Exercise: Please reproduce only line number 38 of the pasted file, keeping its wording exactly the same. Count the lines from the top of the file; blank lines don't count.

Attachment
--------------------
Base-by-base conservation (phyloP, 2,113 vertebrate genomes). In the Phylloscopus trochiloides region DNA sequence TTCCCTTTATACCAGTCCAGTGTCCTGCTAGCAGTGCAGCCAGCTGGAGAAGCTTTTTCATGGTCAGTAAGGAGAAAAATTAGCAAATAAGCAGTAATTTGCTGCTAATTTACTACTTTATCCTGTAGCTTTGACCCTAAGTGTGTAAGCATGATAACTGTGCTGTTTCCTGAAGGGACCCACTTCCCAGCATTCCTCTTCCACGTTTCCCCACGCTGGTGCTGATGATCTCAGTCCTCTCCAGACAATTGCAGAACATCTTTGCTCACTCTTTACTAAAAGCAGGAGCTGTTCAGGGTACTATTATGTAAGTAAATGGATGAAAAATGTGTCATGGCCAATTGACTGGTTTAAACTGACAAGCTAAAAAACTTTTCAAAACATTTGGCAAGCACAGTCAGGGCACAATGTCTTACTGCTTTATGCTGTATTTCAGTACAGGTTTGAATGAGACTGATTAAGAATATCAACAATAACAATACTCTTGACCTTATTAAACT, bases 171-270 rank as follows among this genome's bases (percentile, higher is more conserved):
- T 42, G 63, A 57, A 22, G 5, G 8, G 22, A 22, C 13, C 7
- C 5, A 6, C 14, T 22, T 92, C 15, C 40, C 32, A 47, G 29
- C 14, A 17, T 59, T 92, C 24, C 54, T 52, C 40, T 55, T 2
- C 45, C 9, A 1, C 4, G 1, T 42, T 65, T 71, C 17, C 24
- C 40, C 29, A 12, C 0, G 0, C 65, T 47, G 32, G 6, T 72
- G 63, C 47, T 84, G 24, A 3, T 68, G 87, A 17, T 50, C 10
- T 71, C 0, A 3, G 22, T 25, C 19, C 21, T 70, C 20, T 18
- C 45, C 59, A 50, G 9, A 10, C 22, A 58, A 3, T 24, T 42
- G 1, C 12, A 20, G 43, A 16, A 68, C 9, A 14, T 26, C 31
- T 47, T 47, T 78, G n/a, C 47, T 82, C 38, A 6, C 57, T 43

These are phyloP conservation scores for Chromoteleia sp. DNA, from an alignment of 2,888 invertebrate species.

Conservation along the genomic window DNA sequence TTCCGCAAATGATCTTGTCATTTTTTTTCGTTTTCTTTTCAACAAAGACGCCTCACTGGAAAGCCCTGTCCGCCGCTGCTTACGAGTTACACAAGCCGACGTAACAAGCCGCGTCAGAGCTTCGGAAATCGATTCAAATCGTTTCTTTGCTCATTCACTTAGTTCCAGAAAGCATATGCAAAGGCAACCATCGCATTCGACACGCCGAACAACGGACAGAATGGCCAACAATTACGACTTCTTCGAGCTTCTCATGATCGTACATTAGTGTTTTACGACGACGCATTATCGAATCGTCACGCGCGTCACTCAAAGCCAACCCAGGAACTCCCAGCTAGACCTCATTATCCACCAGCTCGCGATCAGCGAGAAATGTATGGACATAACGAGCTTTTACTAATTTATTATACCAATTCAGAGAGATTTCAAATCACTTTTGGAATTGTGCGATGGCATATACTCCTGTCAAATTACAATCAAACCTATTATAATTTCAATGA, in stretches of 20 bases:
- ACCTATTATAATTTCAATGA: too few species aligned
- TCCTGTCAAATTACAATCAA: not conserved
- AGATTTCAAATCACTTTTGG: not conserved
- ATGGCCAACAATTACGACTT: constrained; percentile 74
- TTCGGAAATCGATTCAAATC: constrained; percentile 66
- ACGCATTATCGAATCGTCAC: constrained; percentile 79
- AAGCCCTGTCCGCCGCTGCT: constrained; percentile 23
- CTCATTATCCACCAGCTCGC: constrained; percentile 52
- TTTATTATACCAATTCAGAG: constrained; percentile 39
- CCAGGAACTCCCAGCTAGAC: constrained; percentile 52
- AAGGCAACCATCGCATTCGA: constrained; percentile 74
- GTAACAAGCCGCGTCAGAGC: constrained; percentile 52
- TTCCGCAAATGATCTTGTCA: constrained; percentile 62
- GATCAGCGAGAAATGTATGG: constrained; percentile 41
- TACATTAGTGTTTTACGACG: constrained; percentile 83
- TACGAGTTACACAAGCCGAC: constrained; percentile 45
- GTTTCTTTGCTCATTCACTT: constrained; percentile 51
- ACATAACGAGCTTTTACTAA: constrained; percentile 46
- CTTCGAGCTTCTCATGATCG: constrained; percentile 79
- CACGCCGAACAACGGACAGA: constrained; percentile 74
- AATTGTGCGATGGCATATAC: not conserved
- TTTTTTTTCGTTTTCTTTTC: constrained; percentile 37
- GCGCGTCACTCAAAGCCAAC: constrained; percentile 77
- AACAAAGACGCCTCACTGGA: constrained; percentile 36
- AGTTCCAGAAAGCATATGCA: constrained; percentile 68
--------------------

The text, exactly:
- AGTTCCAGAAAGCATATGCA: constrained; percentile 68